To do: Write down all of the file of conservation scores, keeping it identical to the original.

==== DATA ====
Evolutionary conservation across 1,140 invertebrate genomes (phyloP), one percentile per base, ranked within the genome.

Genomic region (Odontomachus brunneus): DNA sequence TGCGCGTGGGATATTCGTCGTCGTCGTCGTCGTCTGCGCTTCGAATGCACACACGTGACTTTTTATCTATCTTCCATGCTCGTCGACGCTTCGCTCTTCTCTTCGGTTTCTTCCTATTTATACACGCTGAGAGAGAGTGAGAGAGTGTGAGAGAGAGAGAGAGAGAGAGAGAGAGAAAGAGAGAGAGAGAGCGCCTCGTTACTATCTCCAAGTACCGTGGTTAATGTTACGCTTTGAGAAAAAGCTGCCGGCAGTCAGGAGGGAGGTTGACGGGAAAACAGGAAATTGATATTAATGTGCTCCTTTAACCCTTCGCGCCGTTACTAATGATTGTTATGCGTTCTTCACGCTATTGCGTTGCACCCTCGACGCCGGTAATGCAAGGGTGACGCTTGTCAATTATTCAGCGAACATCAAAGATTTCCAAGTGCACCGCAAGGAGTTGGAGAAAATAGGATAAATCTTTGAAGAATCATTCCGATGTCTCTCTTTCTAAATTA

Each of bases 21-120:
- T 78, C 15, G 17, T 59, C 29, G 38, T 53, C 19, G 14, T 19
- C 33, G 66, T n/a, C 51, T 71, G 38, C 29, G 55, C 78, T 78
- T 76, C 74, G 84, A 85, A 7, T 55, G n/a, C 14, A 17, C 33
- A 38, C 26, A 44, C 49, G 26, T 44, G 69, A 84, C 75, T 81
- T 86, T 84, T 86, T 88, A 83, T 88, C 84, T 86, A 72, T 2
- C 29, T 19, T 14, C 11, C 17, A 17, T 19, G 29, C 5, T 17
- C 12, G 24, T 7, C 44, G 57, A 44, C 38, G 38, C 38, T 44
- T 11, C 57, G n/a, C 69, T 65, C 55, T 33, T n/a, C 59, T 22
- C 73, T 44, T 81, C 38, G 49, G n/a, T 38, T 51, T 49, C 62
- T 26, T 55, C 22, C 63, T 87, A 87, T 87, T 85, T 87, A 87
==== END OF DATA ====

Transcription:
Evolutionary conservation across 1,140 invertebrate genomes (phyloP), one percentile per base, ranked within the genome.

Genomic region (Odontomachus brunneus): DNA sequence TGCGCGTGGGATATTCGTCGTCGTCGTCGTCGTCTGCGCTTCGAATGCACACACGTGACTTTTTATCTATCTTCCATGCTCGTCGACGCTTCGCTCTTCTCTTCGGTTTCTTCCTATTTATACACGCTGAGAGAGAGTGAGAGAGTGTGAGAGAGAGAGAGAGAGAGAGAGAGAGAAAGAGAGAGAGAGAGCGCCTCGTTACTATCTCCAAGTACCGTGGTTAATGTTACGCTTTGAGAAAAAGCTGCCGGCAGTCAGGAGGGAGGTTGACGGGAAAACAGGAAATTGATATTAATGTGCTCCTTTAACCCTTCGCGCCGTTACTAATGATTGTTATGCGTTCTTCACGCTATTGCGTTGCACCCTCGACGCCGGTAATGCAAGGGTGACGCTTGTCAATTATTCAGCGAACATCAAAGATTTCCAAGTGCACCGCAAGGAGTTGGAGAAAATAGGATAAATCTTTGAAGAATCATTCCGATGTCTCTCTTTCTAAATTA

Each of bases 21-120:
- T 78, C 15, G 17, T 59, C 29, G 38, T 53, C 19, G 14, T 19
- C 33, G 66, T n/a, C 51, T 71, G 38, C 29, G 55, C 78, T 78
- T 76, C 74, G 84, A 85, A 7, T 55, G n/a, C 14, A 17, C 33
- A 38, C 26, A 44, C 49, G 26, T 44, G 69, A 84, C 75, T 81
- T 86, T 84, T 86, T 88, A 83, T 88, C 84, T 86, A 72, T 2
- C 29, T 19, T 14, C 11, C 17, A 17, T 19, G 29, C 5, T 17
- C 12, G 24, T 7, C 44, G 57, A 44, C 38, G 38, C 38, T 44
- T 11, C 57, G n/a, C 69, T 65, C 55, T 33, T n/a, C 59, T 22
- C 73, T 44, T 81, C 38, G 49, G n/a, T 38, T 51, T 49, C 62
- T 26, T 55, C 22, C 63, T 87, A 87, T 87, T 85, T 87, A 87